Igor Stravinsky and Sergei Prokofiev. Indelible names. Indelible music. Both forever left their marks, thrilling and delighting audiences with so many different kinds of pieces. And so many of them varied in style and sound for each composer.
They were born not far apart in time or place, separated by but nine years. Eventually they went their own ways, Stravinsky constantly exploring new musical territory, Prokofiev digging deeply in his roots, often suffused with the culture of his homeland.
Their chamber music is not heard as often as are their orchestral works, but now there’s an opportunity to experience two string quartets by Stravinsky and one by Prokofiev. His two-violin sonata, Op. 56 is likewise part of the June 26th concert offered by the Omaha Chamber Music Society. The title, “Happy Birthday, Sergei,” calls attention to the 125th anniversary of his birth.
It makes sense to pair these composers. Both were from Russia. Plus, early in their careers, they spent many years living away from there, both having great success in heady, stimulating, incredibly culturally alive early 20th-century Paris.
The compositions in this program are from that time: 1918 to 1932. You may find them more similar than different from each other; they were inspired and influenced by earlier music.
Stravinsky’s Three Pieces for String Quartet from 1918 can suggest Orthodox Church rituals in its third movement. He named that part Canticle in a subsequent orchestrated version. Critic Richard Dodda said that it suggests “a sense of suspended time and rapt ecstasy.”
Two years later the composer created his Concertino for String Quartet expressing a desire to leave the listener with an eventual sense of calm.
Make no mistake, though, each work has less conventional moments, strange scraping sounds in the first and touches of deliberate dissonance in the second.
Prokofiev’s Quartet No. 1 is from 1930 and the Sonata from two years later. The composer was around 40 years old then. He said that the Quartet was inspired, in part, by some of Beethoven’s. The Sonata is similar in form to a Baroque sonata da chiesa and evidently at times is lyrical, energetic and folksy. Prokofiev later wrote in his autobiography that he created this because he’d heard another for two unaccompanied violins which was “unsuccessful.” “Listening to bad music sometimes inspires good ideas,” he claimed. “In spite of the apparent limitations…one could make it interesting enough.”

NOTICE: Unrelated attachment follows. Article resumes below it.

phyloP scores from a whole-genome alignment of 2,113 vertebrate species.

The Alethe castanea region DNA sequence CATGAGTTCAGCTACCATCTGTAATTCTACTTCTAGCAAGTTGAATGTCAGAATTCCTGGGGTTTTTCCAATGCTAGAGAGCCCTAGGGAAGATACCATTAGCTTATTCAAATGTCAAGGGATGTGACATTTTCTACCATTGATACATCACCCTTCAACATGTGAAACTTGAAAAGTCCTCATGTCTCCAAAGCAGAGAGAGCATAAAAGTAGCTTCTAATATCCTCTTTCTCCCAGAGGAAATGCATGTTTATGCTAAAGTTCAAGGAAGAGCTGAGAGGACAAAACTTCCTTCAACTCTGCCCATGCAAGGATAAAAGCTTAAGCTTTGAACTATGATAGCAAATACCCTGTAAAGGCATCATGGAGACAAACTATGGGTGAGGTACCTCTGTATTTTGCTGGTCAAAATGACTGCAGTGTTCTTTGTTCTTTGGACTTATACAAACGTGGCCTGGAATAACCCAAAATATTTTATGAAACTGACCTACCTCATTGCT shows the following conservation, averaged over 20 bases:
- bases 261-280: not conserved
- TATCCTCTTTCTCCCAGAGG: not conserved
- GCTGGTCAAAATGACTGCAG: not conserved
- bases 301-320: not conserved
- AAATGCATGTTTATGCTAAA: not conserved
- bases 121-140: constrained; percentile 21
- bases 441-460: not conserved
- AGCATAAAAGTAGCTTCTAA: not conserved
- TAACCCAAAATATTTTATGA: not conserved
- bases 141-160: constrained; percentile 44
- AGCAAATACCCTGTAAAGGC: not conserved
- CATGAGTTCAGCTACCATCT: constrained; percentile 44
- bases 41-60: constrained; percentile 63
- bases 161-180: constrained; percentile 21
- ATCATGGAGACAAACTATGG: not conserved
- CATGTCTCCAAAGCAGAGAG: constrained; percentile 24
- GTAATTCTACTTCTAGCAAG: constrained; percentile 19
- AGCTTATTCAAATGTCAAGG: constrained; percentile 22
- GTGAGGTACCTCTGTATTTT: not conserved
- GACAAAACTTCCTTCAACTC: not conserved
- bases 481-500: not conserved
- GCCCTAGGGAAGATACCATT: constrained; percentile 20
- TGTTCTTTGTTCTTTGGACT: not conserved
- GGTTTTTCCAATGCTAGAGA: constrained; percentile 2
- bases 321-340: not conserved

These two great composers and countrymen intersected and interacted at times. For example, after witnessing Prokofiev’s 1921 ballet Chout, Stravinsky called it "the single piece of modern music” to which he could listen with pleasure.
Yet, a year later, when Stravinsky, after hearing The Love for Three Oranges, commented that Prokofiev should stick to ballets rather than operas, Prokofiev responded that Stravinsky had no right to “lay down … artistic direction (being) not immune to error. ” He claimed that they almost came to blows and thereafter remarked that “Stravinsky's attitude toward me was critical."
However, a few years later, they restored their friendship, even though Prokofiev expressed dislike for some of Stravinsky’s latest music as “stylization of Bach.” Nonetheless, thereafter Stravinsky described Prokofiev as the greatest Russian composer of his day … after himself.
The musicians who come together for this are all members of the Omaha Symphony: violinists Elizabeth Furuta and Ricardo Amador, violist Brian Sherwood and cellist Tim Strang.
Think of this new reunion as one full of many kinds of harmonies, a cause for celebration, especially just two months after Sergei’s 125th birthday.
This concert is June 26 at First Congregational Church, 421 S. 36 St. Sun. 3 p.m. Tickets $5-$20. www.omahachambermusic.org